Password Managers

Use a password manager to generate secure and unique passwords for every account.

You only need to remember one good password

It is not possible to memorise unique and strong passwords for every account you use. As a result, many users go with short and weak passwords, and then compound their mistake by re-using them across multiple accounts. That means that once someone guesses your weak password, they can try it with the other accounts you use and compromise them as well. Password managers resolve this issue and encourage good “password hygiene”.

You only need to remember the password to unlock your password manager, and from there you can manage unique passwords for every service, copying passwords when you need to enter them. Password managers also generate very secure passwords. You may choose how long to make your passwords, whether to include special punctuation characters, and whether to use both upper- and lower-case letters.

Some password managers can generate a string of dictionary words, which are easier to memorise. The example password…

fog afternoon sincere legume commute slacking

…is actually a very strong password, and is superior to something like 3;oFai@tg~#". This is because password length is a far more important factor than the diversity of the character set you use. Back in 2012, dedicated password cracking machines were already capable of trying 350 billion passwords per second, which meant that every possible eight-character Windows password could be cracked in less than six hours. Windows security has improved since then, but so has password cracking.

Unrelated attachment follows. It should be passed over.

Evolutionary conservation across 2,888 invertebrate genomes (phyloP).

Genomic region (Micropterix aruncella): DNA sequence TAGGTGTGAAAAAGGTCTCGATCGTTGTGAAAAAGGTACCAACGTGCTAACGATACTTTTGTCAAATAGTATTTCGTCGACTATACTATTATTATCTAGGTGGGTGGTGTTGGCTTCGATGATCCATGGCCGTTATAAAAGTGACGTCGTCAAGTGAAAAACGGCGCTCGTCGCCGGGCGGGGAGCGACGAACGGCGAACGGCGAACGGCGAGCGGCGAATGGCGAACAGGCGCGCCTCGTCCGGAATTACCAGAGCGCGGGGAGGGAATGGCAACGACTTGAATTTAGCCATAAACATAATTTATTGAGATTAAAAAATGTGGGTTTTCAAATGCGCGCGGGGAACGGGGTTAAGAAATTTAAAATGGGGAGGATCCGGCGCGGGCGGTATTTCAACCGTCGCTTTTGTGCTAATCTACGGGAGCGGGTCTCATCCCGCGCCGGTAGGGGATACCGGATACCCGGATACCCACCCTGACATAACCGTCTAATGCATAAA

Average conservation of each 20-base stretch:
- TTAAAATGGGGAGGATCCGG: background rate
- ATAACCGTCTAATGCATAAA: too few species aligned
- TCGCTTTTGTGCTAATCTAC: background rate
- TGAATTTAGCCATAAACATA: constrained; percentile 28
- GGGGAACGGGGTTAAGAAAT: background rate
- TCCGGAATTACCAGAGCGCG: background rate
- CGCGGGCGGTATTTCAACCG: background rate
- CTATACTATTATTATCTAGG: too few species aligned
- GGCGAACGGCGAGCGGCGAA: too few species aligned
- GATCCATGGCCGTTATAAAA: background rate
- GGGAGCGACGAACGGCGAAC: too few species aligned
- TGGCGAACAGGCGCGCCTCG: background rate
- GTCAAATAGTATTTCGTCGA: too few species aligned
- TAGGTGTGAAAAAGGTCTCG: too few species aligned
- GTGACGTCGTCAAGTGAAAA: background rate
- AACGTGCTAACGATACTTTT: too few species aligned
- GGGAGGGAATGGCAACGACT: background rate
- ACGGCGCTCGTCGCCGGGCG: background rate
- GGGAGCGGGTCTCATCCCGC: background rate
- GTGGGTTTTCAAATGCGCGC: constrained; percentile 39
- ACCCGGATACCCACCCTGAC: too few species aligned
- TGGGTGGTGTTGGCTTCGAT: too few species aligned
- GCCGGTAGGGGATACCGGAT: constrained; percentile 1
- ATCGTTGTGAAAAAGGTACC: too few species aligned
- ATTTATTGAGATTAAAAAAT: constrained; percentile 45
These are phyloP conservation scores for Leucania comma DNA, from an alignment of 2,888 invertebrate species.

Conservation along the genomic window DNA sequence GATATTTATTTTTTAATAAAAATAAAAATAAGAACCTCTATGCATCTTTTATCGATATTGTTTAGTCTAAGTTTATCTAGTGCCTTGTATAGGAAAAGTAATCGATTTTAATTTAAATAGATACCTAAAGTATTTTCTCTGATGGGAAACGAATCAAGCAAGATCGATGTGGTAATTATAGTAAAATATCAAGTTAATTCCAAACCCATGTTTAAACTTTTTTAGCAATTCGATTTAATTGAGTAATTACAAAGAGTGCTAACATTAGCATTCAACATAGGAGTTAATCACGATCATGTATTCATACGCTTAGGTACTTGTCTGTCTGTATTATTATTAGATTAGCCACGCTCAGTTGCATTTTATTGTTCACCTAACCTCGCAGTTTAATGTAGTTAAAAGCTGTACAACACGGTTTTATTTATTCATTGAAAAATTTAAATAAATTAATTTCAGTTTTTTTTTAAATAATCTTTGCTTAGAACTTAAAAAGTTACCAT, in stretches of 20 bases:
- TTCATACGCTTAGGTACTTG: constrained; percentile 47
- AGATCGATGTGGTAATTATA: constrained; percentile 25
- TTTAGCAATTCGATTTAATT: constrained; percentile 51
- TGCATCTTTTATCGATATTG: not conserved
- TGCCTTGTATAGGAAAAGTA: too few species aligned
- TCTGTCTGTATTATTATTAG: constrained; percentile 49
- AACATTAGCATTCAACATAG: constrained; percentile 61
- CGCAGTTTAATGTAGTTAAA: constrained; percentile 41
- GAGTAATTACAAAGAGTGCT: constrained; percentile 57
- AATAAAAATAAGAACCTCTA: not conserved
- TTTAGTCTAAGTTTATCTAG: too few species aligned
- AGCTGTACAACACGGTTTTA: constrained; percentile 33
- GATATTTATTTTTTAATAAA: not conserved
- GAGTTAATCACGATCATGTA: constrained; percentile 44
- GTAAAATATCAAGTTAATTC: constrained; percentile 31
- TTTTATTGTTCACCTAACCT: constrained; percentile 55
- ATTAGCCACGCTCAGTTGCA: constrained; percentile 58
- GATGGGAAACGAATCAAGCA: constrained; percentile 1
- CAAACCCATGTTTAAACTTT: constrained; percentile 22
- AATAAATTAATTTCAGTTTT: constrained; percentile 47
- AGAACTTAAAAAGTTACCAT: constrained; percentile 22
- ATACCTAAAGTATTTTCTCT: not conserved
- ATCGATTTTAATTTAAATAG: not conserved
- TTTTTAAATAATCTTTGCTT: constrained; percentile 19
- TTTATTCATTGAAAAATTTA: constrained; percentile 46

Password managers to try

The simplest password manager to use is your web browser. Most web browsers will offer to save your user-name and password when you log in to a website. Go ahead and try it if you are not already using a password manager.

Here are three other popular password managers, but do shop around and choose one not on this list if you prefer it.